David still sees a role for newspapers as vessels for more reflective writing, and even as mementoes of major events like 9-11, though this seems at odds with the gutting of editorial budgets on smaller titles forced to go free to survive in the new landscape. Many media brands born in another age still seem to obsess about whether online is there to support print or vice versa. Which is the bubblegum and which is the baseball card? Do their readers really care either way?

And I’m not sure that David really engaged with the challenge from a number of breakfast briefing questioners, including me, that print retains a sensual superiority over electronic media. Need a flexible, sub-milimetre-thin, 1200 dpi interface? One that costs pence not pounds? You look in the R&D lab, I’ll be in the chip shop.

As I’ve said here before, I’m convinced that newspapers have gained a lot already from new media and they could be on the brink of another breakthrough – driven this time by print on demand, personalisation and seamless return-paths, such as mobile barcodes. My bet is that they’ll also learn from bloggers to be less lecuturing, and more local. For a deliciously disruptive vision of how to do it, take a look at the hand-drawn, limited-edition and all-round gorgeous Manual Newspaper project.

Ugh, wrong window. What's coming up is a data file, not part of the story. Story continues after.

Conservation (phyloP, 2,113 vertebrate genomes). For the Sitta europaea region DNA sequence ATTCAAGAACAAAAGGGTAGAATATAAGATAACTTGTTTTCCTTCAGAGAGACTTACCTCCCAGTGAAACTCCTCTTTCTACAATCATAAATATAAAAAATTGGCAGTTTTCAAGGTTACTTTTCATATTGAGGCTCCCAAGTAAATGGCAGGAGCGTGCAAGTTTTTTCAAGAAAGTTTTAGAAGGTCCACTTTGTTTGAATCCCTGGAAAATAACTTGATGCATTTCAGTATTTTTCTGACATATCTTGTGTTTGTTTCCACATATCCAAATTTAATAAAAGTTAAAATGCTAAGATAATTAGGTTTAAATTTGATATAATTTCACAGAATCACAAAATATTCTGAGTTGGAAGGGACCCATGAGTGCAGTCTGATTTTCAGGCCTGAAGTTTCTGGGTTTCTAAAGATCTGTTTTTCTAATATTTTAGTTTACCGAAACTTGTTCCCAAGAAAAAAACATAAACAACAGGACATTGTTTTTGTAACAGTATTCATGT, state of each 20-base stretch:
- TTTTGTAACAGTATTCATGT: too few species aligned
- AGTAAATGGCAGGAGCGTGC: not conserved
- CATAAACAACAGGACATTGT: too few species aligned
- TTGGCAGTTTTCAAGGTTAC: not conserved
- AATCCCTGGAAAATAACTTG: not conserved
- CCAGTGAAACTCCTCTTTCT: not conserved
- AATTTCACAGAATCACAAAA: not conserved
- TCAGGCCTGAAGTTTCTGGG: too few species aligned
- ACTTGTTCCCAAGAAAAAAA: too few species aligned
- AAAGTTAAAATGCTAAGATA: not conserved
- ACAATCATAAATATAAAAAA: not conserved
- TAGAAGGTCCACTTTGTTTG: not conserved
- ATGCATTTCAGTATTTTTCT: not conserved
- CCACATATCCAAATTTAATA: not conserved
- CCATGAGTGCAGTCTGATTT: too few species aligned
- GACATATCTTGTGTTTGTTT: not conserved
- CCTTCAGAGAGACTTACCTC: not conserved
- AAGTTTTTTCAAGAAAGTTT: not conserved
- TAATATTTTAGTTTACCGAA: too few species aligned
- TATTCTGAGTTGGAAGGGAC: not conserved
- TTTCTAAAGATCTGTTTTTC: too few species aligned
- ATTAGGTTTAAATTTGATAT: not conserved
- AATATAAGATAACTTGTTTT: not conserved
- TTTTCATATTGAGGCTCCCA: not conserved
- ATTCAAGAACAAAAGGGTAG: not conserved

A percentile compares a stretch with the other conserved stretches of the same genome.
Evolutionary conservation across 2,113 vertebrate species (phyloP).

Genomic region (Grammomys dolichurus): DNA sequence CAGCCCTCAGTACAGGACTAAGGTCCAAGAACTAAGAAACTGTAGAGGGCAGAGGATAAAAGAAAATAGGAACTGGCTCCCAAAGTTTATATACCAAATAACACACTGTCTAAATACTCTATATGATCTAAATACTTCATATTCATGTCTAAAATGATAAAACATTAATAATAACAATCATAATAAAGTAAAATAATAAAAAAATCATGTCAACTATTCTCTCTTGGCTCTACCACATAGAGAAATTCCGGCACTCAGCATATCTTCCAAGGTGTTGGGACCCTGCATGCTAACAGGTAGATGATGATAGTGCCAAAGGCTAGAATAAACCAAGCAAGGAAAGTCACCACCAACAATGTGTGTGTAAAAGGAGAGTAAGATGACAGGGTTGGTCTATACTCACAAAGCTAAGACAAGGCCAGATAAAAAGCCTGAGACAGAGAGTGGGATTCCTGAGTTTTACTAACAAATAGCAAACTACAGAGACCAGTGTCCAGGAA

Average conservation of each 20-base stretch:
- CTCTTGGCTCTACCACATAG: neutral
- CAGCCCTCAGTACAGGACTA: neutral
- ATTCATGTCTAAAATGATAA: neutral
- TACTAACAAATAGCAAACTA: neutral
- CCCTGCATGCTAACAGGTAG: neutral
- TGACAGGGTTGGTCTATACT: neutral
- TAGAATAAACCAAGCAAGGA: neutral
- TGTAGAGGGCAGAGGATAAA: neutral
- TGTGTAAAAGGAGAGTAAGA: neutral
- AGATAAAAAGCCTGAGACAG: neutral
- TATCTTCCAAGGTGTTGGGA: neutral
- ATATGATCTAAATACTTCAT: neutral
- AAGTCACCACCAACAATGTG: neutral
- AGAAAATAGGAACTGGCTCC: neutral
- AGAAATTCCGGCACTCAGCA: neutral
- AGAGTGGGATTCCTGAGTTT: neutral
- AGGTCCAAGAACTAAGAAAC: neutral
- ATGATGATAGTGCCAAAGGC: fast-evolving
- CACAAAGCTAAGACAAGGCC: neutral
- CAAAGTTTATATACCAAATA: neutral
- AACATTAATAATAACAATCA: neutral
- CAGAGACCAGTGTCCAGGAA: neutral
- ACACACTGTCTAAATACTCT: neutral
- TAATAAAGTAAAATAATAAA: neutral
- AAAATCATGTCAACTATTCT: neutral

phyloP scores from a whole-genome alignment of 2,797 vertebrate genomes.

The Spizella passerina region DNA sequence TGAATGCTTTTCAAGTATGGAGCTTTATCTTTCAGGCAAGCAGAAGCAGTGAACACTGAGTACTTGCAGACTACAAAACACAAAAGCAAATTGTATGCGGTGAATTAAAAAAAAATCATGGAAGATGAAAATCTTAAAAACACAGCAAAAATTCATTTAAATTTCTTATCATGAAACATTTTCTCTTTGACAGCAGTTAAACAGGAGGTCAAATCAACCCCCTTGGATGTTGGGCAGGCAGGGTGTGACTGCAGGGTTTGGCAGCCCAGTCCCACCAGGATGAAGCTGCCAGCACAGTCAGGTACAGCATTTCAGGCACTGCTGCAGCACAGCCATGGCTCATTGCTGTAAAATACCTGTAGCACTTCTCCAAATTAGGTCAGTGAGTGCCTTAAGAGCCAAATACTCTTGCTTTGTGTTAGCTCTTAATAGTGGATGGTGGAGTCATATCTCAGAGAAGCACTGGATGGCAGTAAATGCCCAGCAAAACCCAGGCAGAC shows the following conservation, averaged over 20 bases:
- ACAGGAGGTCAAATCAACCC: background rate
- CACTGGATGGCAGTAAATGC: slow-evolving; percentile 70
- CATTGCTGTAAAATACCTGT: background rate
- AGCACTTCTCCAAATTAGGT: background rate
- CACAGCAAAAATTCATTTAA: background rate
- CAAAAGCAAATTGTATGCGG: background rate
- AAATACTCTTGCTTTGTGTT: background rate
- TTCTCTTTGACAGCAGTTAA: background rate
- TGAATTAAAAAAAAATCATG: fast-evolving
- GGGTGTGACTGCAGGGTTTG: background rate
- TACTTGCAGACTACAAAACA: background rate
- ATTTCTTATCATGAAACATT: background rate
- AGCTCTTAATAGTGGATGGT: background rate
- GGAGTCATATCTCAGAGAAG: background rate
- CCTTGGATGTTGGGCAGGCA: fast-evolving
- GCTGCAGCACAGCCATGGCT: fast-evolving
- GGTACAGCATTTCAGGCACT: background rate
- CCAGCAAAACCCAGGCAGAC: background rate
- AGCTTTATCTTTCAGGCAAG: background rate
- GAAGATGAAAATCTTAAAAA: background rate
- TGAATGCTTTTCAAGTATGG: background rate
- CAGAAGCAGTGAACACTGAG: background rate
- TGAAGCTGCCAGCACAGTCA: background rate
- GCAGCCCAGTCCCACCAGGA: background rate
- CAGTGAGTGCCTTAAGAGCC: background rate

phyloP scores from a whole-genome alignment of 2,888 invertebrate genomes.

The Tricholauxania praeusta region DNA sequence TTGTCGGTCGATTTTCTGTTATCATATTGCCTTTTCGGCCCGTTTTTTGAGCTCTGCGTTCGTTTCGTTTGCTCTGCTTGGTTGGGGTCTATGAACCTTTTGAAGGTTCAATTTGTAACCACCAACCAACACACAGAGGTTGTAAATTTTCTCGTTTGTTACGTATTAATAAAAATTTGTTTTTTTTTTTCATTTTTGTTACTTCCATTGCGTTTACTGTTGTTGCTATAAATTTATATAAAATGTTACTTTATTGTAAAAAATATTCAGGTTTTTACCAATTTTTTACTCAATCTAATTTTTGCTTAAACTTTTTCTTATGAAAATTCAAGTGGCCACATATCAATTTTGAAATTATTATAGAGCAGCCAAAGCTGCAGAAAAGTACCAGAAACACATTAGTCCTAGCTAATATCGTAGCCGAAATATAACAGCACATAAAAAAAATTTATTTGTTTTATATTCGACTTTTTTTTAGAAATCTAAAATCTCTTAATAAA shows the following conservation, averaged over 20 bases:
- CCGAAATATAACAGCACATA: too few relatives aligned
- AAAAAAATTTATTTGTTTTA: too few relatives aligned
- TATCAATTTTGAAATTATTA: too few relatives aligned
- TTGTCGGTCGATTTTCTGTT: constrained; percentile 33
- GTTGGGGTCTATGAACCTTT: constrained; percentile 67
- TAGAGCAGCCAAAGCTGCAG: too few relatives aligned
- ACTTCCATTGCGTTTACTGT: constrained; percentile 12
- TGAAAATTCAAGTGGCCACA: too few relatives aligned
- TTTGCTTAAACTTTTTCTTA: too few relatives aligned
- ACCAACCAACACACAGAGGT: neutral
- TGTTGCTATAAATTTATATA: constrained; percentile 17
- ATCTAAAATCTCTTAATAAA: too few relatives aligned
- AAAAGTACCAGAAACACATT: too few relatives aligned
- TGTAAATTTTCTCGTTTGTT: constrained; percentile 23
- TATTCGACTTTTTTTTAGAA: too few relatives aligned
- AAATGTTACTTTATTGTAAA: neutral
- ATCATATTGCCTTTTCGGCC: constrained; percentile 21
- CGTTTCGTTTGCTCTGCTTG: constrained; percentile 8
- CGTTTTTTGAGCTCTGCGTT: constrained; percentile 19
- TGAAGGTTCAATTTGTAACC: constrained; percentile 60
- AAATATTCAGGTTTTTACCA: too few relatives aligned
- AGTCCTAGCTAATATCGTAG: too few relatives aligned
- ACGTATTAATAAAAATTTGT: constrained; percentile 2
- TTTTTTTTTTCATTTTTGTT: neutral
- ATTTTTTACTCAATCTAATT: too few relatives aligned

But here’s the biggest contradition of all in the Business Desk’s story. Denied coverage of his launch by the erstwhile colleagues with whom he now competes, David deployed some smart guerilla marketing tactics to introduce the new service to the commuters of Leeds and Manchester. His chosen media: printed coffee cups, printed beer mats, printed napkins, printed posters.

Is print dead? No, but it’s certainly evolving…

Newsprint bird

Old / new media mash-up – first impressions

Here’s the proof (geddit?) that the worlds of inky fingers and fat thumbs can coexist.